Newspaper Archive of
The Glenville Democrat
Glenville, West Virginia
March 28, 1975     The Glenville Democrat
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March 28, 1975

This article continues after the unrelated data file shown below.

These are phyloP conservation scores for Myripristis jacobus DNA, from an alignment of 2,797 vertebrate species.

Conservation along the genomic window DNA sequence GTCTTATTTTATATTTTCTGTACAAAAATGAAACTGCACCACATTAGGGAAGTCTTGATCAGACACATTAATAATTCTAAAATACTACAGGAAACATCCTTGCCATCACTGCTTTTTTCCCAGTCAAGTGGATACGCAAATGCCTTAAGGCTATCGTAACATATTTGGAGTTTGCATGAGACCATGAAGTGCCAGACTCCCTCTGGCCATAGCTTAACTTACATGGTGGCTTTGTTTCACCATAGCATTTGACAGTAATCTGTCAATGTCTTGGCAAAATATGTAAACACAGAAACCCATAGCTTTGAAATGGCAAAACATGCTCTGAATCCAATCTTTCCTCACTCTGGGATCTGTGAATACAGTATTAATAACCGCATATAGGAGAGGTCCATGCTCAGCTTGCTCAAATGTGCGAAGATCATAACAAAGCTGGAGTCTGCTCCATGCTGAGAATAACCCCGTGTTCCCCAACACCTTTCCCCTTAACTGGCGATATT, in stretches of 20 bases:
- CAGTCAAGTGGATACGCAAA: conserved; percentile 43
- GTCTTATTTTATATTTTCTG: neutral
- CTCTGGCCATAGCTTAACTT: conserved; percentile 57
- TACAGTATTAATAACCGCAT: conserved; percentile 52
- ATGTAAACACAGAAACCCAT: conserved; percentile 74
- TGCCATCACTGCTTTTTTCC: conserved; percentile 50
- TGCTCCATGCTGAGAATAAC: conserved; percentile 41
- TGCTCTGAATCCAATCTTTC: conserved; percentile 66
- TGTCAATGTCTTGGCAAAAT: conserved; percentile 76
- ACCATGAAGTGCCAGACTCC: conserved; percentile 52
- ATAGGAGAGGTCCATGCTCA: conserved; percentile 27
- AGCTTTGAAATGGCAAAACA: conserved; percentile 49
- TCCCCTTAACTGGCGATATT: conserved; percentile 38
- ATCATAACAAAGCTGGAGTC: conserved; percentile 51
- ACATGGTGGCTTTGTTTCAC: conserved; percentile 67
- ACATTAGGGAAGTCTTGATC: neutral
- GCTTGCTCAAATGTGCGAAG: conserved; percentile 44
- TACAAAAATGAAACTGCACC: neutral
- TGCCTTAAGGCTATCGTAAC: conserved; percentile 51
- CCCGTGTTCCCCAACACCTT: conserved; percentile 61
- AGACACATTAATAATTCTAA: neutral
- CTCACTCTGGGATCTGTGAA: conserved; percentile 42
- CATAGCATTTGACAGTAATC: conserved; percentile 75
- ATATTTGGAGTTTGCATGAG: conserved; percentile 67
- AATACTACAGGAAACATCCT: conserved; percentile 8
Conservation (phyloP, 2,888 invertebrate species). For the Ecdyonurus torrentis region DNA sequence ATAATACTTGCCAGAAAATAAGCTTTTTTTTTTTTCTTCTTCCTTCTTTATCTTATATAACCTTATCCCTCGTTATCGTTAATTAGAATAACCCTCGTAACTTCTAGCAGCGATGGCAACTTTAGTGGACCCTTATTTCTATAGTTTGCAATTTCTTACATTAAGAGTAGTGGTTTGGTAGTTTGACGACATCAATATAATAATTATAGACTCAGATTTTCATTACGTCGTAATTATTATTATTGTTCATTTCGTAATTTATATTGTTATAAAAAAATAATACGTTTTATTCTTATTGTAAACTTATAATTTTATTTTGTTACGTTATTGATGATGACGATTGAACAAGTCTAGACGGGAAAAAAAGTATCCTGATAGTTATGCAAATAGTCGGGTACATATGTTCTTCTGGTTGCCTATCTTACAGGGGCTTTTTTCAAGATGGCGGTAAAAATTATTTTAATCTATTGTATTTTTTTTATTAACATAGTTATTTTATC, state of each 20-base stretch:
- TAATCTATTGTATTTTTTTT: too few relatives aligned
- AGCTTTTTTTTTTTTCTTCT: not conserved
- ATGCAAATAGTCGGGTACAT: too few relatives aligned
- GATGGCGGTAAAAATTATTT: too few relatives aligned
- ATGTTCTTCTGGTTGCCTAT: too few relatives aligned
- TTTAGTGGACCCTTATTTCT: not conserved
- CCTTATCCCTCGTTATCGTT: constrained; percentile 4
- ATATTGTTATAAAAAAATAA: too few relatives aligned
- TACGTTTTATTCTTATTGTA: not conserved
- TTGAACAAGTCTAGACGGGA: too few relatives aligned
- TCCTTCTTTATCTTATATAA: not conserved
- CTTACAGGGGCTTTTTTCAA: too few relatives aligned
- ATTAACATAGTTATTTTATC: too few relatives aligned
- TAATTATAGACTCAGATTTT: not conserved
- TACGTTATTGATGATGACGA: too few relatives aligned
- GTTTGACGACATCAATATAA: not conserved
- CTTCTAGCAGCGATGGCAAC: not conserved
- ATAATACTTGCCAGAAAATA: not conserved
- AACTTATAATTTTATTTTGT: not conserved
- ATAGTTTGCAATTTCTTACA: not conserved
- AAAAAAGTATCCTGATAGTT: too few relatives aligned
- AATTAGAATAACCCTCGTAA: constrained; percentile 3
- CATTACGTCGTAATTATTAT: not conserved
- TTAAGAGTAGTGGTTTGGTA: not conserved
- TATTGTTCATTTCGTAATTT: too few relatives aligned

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,3 / 2 The Glenville Democrat/Pathfinder i L O March 27, 1975 It will be interesting to see which counties and towns receive HUD block grants. It will also be noteworthy to see what programs will be funded. A county-wide emergency services program combining fire-fighting and ambulance service seems worthy of funding. So does a water and sewer improvement project. Or a town sewer line collection system project. But there's 0nly so much money in the federal pie and some communities have to be discouraged from further application at the outset. There is @uspicion that federal grant money will go to larger urban areas where there will be "greater dollar impact" per person. That's been the trend in the past and may very well be the tone of most federally funded economic development projects. But where does that leave rural communities in need? How can the city of Glenville. for example, raise enough money to upgrade their water and sewerage systems? Hope lly, there will be other federal programs that can zero in on rural communities and recognize their elopment needs. But if we have to compete with la gecit/es for grants, the likelihood for funding is slim. Let's hope those units of government that did re- ceive block grants from HUD needed the money for such as those outlined by the g Commission. Most of us will be sorely disappointed indeed if boondoggle projects for large cities receive priority fun jd t because a larger population is served. If coal is going to be relied upon to meet the energy needs of West Virginia and the rest of the U.S., then perhaps it would be best to insure that this state's coal reserves are reserved for our consumptmn and not for use abroad. It was startling to learn that firms from Canada. France. West Germany, Italy and the Netherlands have invested in West Virginia coal reserves. according to the Federal Energy Administration. What isn't known is the amount of coal owned by foreign firms. The FEA listed four Canadian firms with investments in the mountain state. These include Steelco, which owns a new mine called the "Madison Mine;" Koppers Joint Venture, which owns 12.5 per cent of the Beckley Coal Co. and 10 percent of the Olga Coal Co: Defasco, which owns 9 per cent of the Itman Coal Co.: and Algoma Coal whichowns Kanawha Mines, Pocahontas Mine, and Ma ,e Meadow Mine in West Virginia. ' A ronch mining company has loaned money for a in Becldey which is expected to begin production in 1978. and another French firm owns pert :of:,rite Beard's Fork. Blue Boy, Empire and Jacob's Fork Mines. the study shows. It iB expected thaL in future years. M/ddle East oil producing countries are also expected to invest in Mountain State coal firms. The FEA study did not say which mines are owned by WeSt German. Italian and Netherlands firms. It .also: noted that a more comprehensive study of i investment is now being conducted by the ra t Commerce Departments at a cost of $3 million. IIo ............ I I] J J I w LJ ! Pathfinder Plb|talted Every Prlday By GILMER COUNTY PUBLISHING, INC. At 109 E. Main St. Glenville. WV 26351 Se~ond-~ postage paid at Glenville and at additional n'~9 offices. Sub~tion price $5.00 plus 15 cents sale tax in Gllmer County: ot~nm' West Virginia residents $5.50 plus 17 cents tStx. Out 0~ state subscripti(~ns $6.00. Can not accept subscriptions for less than 6 months. JIM JACOBS ................................... EDITOR ~JOAN LAYNE...=. ............ CIRCULATION MANAGER by Jim lacobs West Virginians expect more from their state government than they're currently getting. And it appears, at this writing, that Coy. Arch Moore is playing the perfect ringmaster to the legislature, keeping all of us wondering how in heaven's name any of the people's tax revenues get spent without a major uproar. Like having the State Supreme Court decide each year whether or not the legislature's appropriations are constitutional, at the governor's urging. Moore, between calling Senate President William T. Brotherton Jr. "Senator Bothersome" at press conferences and withholding exact revenue estimates from the legisla- ture, has already vetoed 23 bills passed by the 1975 legislature. This is short of his record 25 vetoes in 1973, but a substantial number of bills remain to be acted on by the governor {the previous high was 14 vetoes by Gee. M.M. Neely in 1943}. It appears likely he will break his record before he is finished. According to political pundit Harry Hoffman, this is the seventh year Gee. Moore has "subjugated legislative authority to executive whims." Trying to cope with the governor's gamesmanship on budgetary matters, the 62nd legislature has had its hands full and is proceeding with due caution. Moore recently announced that state revenues hit a record high of $90.3 million in February and that this indicated the state's surplus might reach $150 million by June 30 instead of the $101 million he had predicted at Little wonder the legislature Finds it difficult in fashioning a budget and in determining the true basis of the state tax structure in the face of Moore's shenanigans and the unsettled national economy. Moore vetoes or approves supplemental appropriation bills seemingly at his own whim, interpreting the Constitution to suit his purpose, even taking opposite actions on bills enacted under the very same circumstances. He vetoes $5.3 million in additional state aid to schools, for example, on the grounds it was a supplemental appropriation passed before Final legislative action on the budget bill and therefore an unconstitutional procedure. But at the same time he approves supplemental appropriation bills for such pet projects as Independence Hall restoration, which started out in 1970 with a modest appropriation of $25,000 and now is into about $2 million taxpayerd money. Moore also requested the National Track and Field Hall of Fame. "If they are unconstitutional, he ought to veto them all, " said Sen. Brotherton. The legislature has had to devise a unique system of appropriafiug state tax revenues just to take care of business without being handtied by Moore. The device is passage of a basic budget bill early enough in the session to allow time for the governor to veto measures, then override them later in the session and fill in the blank spaces thigh supplemental appropriations. the start of the legislative January 8. He used this as a basis for criticizing the legislature for not cutting taxes, but he made no explanation as to why he did not make this information available to the legislature while it was still in the process of working on the budget. House Speaker Lewis McManus, concerned about the lack of financial information the legislature had to work with, wrote a letter to Moore requesting revenue data. The governor failed to reply. In 1974, Moore blocked action on a budget until after the start of the new fiscal year in July, simply by refusing to provide a realistic estimate of revenues as the constitution requires. As it turned out, he was off the mark by nearly $107 million in estimating revenues for the curJ ent fiscal year, and he's using the same tactics in maneuvering for the next fiscal year. success of tactic remains session to probably req e clarification by the State Supreme Court, which Moore will most likely demand. In any case, this is not the way to do the people's business. Instead of playing the manipulation game and then criticizing the state legislature for miscues, perhaps Gee. Moore should realize his massive responsibi- lity to the people of West Virginia and to legislative leaders and cooperate rather than antagonize. It hurts the state to have the State Supreme Court decide how budgets are to be planned, how much authority the executive has in aI ropriating tax money, and whether or not the legislature is to be the strongest voice of the people in spending their money. It also stains .the dignity of his office for Gov. Moore to be engaged in petulant name-calling. IIIIIII To the Editor: My wife and I were pleased to receive a copy of The 111e Dmmmrat today. She is the former Kathlesn D. Gilles, who was born and raised in West Virginia and loves to hear from the people in the Mountain State, and I am a 1964 graduate of GSC and I appreciate receiving the paper as well. Kathy and I have been married for nine years and have two children. Bobby and Roxanna. Bobby is eight-years-old, and Roxanna was born in Tehran on December 25. 1974. Just as usual as we have kept ourselves busy with constructive work. Since leaving Glanville I have received an M.A. in International Relations from The School of International Service, The American University, Washington, D.C. and another M.A. and Ph.D. in Government and Politics from University of Maryland, College Park. In the meantime, I was a Research and Teaching Assistant, 1970-1973, at the Department of Government and Politics, Univ. of Maryland, College Park Campus, and in 1973-74 1 was a Faculty-Member of OU/UC, Adult Education Center, Univ. of Maryland. I have also been an instructor at WSHS, Webster Springs, W.Va., which we think was one of the most tranquil years of our life. Since Au dst, 1974. I have been a Research-Associata at the newly created non-proflh non-government Institute for Ini Political and Ec omic S dtes. Tehran, Iran, My wife is also with us at the Institute, working as a secretary to the research staff. I wouldlike to add that I shall always cherish the good memories of the first years of new new life in U.S.A.-the years I spent at GSC in Glanville. This towm contains some of the finest people I have ever met in the world. Our address in Tehran is: The Institute for International Political and Economic Studies, Mohammad Reza Shah Avenue, 28th StresL No. 2, Teh n, Iren, in case someone wishes to drop us a line. nobert Ghobed lranl mmearch-Asseciate Should the U.S. fatten to add one its beef cattle on grainanimal's weight. that can feed humans? of course, if it High food prices and world fed to cattle hunger are increasingly humans prompting that question,areas of the In the U.S. West a gen- grain, not eration or so ago, beef the primary herds grew to maturity on rein. grass. Then the feedlot-- Two which is supposed to pro- are happening duce jucier, more flavorful of all this. meat--came into the pie-are ture. new, so-called On the lots, steers are breeds; and stuffed with grain before tie may make a slaughter--more than 40 to challenge million tons of it in the unprofitable by U.S. last year alone, plus operating costs. five million tons more of The high-protein feed like soy- with such beans, as Hereford This produces the from "'Prime" and "C h o i c e" continental grades of beef with their names like fatty "marbling" that Chianina, or Americans favor in theirThey grow steaks and roasts, ger-musoled, leaner meat It also produces an tle we enormous amount of wastegenerally been in the fat the butcher re- to. moves and that which re-Whether the mains for the chef, the sumer will be cook, and the diner to trim back to away. The marbled fat. of for his beef, or ( course, is a major source newer breeds, r of the cholesterol doctors be seen. There warn against. versy, as there Money is wasted as such It is estimnted that beef the growers as might be as much as 50 tive merits cents a pound less if itthey can were grass-fed instead of agreerner1~ grain-fed. The U.S. feedDepartn~nt of grain bill in 1973 was $5 over grading. billion---paid for by house- But in the wives at the meat counter, consumer Furthermore, t u r n i n g the various grain into meat is inefli- work interact cient from a nutritiomalthe product point of view. It takes six most to eight pounds of grainmarketplace. 6ilmr CoRty kmd.r' aeain~ Mom~ Harvey, 1 p.m. at Saturday. March 29 - Faster el~ hunt. (~apel, Haselgre~. Dry irma ff Spruce, 2 Sunday, March 30 - Easter ~a Hu~. Cater, 2:$0. Prizes to be awarded. Moedey. March 31 - C~dqm]], 65C by 'MCO of Fint Mmday. bhrch 31 - bJoeting cd Democrat Wem m's Club d Cmmty, Mmulay, Tuesday, April 3-4 -Baler 8mi repair cours GOJ_S Vo-As [April 3] an day [Apr~ 4]. Spo~ by Fanm Bureau. (~l[y Hail. 7:30 p.m. Spmmored by GJ/mer Bureau, IVlonday, April tO - be]]room, noon to e p m Red Cmm Chpt . I WB mm Semebody from the AMA has finally I've known for a ~ time: some accident-prone. Dr. Manuel Rodste n, a New York number of factors can contribute to this exposure to injury, violence and domestic authoritarian parents, lees of parents, childhood bed we~un8 or truancy, tandancy to lie & steal many accidents in childhood. (I did chew on couple of years.) If you happen to be one of these chosen tall? WelL you most likely have a childless family, sexual conflicts, a likelihood of divorce. job changes, and have an adventurous. aggressive personality. You make up your mind stress and buck at authority. You are a parson. All this is bad anough, but can addition of boredom, frustration, fear. excitement, or sexual and Unfortunately, Dr. Rodstein did not uder Chronic Khitzies-only a diqnosts. I figure that i don't work, wear gloves, live by yourself with solitaire deck, and never have anything to of the opposite sex, ~u'li have a figh~u8 I also fi~ure it just ain't worth it!